Since 1763 the name 'Russborough' has been synonymous with collecting and dealing in fine art. In the closing decades of the last century the historic town of Port Hope has become home to Lord Russborough's Annex, which specialises in an individual mix of antique maps, paintings and prints.

While Lord Russborough's Annex features a great many works of museum calibre, we also offer a wonderful selection of prints priced at under $100.


An extract of our prints currently available:

Wrest House & Park

Wrest house

Wrest House (top) & Park (below) is a Country Estate located near Silsoe, Bedfordshire, England. Wrest Park has an early eighteenth-century garden, spread over 92 acres created for Henry Grey, Ist. Duke of Kent which was probably originally laid out by George London and his apprentice the great Henry Wise, (later the Royal gardener to Queen Anne & George I). Together, London & Wise were responsible for the creation of many a fine royal or english country house garden that are still much enjoyed by the public today.

Wrest park
Wrest was later modified by Lancelot 'Capability' Brown in a more informal landscape style. and now contains a memorial to him. The Grade 1 listed formal parterre, restored Italian and rose gardens with their fragrant borders still surround the mansion, their origins may be seen in this view. When new designs were introduced as fashions changed, new parts of the estate were designed to reflect such new ideas but the areas designed to an earlier fashion were largely left rather than all being converted to the new ideas. The result is a garden with different parts in a variety of 300 years of different historical style the gardens are particularly of interest to those interested in the history of garden design.The gardens are currently being restored to their original splendour.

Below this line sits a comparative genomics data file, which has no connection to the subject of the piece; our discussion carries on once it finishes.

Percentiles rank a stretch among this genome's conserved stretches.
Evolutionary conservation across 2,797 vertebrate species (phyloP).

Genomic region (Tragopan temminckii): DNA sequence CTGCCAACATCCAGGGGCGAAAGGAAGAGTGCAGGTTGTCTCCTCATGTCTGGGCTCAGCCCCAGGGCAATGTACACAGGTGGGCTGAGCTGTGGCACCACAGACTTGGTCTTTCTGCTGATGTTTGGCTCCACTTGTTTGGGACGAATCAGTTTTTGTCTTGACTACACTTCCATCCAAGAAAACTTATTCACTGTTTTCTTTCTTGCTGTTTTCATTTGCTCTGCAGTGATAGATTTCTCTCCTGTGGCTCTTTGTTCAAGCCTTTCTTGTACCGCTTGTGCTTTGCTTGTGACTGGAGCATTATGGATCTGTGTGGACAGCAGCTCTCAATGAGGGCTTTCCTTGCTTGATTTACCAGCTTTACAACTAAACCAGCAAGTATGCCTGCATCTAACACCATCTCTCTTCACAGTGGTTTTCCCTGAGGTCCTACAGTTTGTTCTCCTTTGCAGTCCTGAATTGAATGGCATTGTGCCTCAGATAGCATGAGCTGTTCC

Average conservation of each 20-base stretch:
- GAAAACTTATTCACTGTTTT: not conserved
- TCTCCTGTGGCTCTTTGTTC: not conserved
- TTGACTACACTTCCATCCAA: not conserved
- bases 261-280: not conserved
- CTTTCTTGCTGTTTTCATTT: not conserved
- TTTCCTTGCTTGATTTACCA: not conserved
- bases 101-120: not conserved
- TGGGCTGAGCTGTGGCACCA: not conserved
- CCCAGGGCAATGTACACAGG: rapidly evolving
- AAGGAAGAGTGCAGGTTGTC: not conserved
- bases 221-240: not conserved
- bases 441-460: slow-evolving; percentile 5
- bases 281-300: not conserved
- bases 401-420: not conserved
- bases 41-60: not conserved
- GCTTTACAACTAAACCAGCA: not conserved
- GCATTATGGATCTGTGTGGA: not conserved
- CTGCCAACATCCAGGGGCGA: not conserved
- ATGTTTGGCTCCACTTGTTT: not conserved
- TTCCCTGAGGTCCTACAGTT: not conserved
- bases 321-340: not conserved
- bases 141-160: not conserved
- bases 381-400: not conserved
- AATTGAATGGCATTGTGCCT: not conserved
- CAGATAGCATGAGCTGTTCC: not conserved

The park with its woodland walks is divided by a wide gravel central walk, continued as a long canal that leads to a Baroque style pavilion designed by Thomas Archer and completed in 1711. Indeed the gardens are noted for their canals, originally a novelty in England.

Published in: Johannes Kip & Leonard Knyff, Britannia Illustrata: Or Views of Several of the Queen's Palaces, also of the Principal seats of the Nobility and Gentry of Great Britain, Curiously Engraven on 80 Copper Plates. London (1707) [1708/9]. These images are both architecturally and archeologically significant for the information it gives us about this great period in British architecture and landscape design.